You do not get rug burn from falling out of bed.
I started the ball rolling right away, and well less than a month later he was diagnosed with JME – Juvenile Myoclonic Epilepsy.
The Epilepsy itself is a pain, but tolerable. He will need to take medication for the rest of his life but he has his life. The drug he takes is called Volproic Acid – Volproic Acid ‘eliminates’ seizures the clincher of course is that you can never go off of the drug. After being seizure free for one year you can get your driver’s license. My son has photosensitive epilepsy which can be brought on by a flickering fire, the lights shining in and out of the trees while you drive or strobe lights (hey no night clubs?).
The thing is…
The Canadian Armed forces has a “Seizure-Free” policy. He is classified medically as a G3O3 and in order to qualify/enlist the common standard is G2O2 – G stands for Geographical and how close you need to be to medical care at all times – O stands for Occupational and how much the job could affect you medically, and then there is BFOR which stands for “Bona Fide Occupational Requirement”.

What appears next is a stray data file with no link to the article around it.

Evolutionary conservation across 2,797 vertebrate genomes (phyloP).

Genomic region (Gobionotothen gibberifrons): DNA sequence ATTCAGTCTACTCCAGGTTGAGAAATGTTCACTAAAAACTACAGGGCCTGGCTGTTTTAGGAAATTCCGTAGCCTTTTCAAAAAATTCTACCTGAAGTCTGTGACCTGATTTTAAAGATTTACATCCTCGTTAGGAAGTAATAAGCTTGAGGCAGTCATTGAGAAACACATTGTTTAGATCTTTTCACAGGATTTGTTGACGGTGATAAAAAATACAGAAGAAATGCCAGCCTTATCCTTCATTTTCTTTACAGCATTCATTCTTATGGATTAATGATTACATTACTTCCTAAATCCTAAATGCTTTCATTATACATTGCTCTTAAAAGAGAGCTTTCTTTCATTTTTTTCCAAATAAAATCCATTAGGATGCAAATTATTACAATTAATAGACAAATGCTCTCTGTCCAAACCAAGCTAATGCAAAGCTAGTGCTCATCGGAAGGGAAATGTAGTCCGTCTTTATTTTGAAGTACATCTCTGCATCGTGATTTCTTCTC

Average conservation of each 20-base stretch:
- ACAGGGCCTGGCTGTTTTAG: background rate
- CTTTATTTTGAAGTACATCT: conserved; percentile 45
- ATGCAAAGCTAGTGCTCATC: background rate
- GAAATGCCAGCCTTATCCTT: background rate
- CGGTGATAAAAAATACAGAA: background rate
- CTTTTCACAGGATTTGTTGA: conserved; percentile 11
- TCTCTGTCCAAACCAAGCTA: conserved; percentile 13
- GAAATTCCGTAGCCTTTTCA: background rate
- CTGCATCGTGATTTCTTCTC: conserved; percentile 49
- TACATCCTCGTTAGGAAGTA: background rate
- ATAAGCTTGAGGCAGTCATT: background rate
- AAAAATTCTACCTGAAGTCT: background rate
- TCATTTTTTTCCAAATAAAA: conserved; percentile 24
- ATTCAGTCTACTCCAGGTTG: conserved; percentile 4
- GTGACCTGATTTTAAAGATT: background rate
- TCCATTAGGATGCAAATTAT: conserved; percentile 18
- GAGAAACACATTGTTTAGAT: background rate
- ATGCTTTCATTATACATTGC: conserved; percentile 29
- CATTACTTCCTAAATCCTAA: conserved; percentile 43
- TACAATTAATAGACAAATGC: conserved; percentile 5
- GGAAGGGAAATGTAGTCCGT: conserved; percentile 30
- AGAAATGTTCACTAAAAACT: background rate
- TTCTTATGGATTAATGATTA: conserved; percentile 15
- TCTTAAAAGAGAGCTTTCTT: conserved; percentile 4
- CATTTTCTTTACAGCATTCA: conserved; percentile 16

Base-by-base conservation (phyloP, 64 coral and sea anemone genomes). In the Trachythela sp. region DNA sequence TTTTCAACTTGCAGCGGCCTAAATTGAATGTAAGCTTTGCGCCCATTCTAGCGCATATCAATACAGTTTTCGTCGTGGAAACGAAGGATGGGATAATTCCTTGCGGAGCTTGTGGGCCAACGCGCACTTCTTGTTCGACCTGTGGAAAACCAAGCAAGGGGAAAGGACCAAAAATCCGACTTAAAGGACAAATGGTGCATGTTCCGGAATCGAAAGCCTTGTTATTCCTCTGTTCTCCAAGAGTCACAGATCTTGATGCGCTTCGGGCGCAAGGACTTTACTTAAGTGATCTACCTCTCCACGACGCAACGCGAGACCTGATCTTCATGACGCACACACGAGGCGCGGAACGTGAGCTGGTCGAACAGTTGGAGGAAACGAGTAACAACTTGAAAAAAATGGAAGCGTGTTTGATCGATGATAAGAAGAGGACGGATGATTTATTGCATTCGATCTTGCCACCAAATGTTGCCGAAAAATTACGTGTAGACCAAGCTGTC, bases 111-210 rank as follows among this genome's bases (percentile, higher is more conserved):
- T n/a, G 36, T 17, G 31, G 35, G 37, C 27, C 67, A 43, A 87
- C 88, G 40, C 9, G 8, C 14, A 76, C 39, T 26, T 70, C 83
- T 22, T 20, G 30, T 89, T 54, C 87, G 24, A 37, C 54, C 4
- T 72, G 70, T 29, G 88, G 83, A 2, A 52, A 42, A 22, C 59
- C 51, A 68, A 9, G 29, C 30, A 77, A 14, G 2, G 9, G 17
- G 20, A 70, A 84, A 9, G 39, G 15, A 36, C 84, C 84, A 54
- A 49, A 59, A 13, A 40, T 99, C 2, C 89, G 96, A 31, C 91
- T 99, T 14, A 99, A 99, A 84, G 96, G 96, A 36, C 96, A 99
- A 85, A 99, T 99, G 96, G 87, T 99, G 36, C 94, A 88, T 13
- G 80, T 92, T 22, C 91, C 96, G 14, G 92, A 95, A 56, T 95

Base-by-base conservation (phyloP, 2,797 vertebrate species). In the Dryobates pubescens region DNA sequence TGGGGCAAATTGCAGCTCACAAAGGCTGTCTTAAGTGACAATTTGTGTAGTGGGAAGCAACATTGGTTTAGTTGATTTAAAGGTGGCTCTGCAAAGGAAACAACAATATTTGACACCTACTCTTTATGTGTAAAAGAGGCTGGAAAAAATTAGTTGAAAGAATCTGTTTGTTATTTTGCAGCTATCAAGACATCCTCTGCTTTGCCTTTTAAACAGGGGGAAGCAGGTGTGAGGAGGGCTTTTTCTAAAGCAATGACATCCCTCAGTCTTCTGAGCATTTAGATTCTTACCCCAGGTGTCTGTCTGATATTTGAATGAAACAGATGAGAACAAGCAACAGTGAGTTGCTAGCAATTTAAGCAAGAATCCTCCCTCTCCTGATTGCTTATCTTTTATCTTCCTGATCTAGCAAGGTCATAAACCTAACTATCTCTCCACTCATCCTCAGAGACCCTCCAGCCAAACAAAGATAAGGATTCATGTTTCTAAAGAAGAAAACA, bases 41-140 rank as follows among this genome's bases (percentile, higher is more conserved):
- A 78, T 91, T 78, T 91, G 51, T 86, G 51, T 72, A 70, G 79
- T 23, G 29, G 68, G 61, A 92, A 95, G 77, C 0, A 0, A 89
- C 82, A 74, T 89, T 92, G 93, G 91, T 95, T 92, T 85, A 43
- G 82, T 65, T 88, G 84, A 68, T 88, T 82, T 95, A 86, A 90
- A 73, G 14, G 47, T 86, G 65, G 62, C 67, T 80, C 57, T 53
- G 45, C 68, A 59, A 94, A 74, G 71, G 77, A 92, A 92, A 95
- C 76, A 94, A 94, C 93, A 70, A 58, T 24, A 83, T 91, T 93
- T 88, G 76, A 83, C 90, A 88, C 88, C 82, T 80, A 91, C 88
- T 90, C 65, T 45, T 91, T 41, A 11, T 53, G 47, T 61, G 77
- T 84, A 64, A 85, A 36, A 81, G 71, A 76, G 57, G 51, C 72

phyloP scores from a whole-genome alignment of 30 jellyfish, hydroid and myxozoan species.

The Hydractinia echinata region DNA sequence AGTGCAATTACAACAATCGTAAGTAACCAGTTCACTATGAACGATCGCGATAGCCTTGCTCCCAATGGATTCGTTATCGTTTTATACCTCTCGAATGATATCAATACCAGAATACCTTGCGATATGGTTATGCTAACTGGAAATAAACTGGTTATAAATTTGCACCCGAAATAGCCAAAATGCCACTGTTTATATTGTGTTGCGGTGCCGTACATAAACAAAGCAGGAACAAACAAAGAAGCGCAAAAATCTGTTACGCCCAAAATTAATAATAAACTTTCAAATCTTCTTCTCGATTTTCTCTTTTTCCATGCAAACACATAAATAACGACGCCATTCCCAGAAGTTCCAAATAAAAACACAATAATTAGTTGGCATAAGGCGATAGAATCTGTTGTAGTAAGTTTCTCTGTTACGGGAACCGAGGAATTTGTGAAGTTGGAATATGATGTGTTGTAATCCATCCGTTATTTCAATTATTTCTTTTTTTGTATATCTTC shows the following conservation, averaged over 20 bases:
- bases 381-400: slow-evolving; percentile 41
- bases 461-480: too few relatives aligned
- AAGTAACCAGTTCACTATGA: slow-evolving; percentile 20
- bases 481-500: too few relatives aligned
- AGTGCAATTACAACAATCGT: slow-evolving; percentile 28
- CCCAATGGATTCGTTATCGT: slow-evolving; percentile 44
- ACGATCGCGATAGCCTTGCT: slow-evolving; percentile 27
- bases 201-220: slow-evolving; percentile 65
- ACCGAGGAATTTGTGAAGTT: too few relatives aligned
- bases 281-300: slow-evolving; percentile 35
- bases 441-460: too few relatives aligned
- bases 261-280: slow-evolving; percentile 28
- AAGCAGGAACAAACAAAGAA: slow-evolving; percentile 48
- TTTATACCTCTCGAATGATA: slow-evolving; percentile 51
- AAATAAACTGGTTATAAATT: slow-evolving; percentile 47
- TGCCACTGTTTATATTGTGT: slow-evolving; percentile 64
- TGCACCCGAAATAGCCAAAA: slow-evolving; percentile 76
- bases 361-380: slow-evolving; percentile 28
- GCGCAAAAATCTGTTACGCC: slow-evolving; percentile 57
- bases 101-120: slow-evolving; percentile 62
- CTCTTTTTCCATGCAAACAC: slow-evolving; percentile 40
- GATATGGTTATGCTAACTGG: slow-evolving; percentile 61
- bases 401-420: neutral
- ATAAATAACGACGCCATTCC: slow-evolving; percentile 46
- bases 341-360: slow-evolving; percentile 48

The CHRA provides a defence if the discriminatory practice constitutes a BFOR; it is not discriminatory practice if there is any refusal, exclusion, expulsion, suspension, limitation, specification or preference in relation to any employment that is established by an employer to be based on an occupational requirement.
The CHRA (Charter of Human Rights) also does not apply to federally regulated industries such as the Armed Forces. All employees (for the most part) are painted with the same brush as they may all be called to duty in times of need.
This pretty much excludes my son.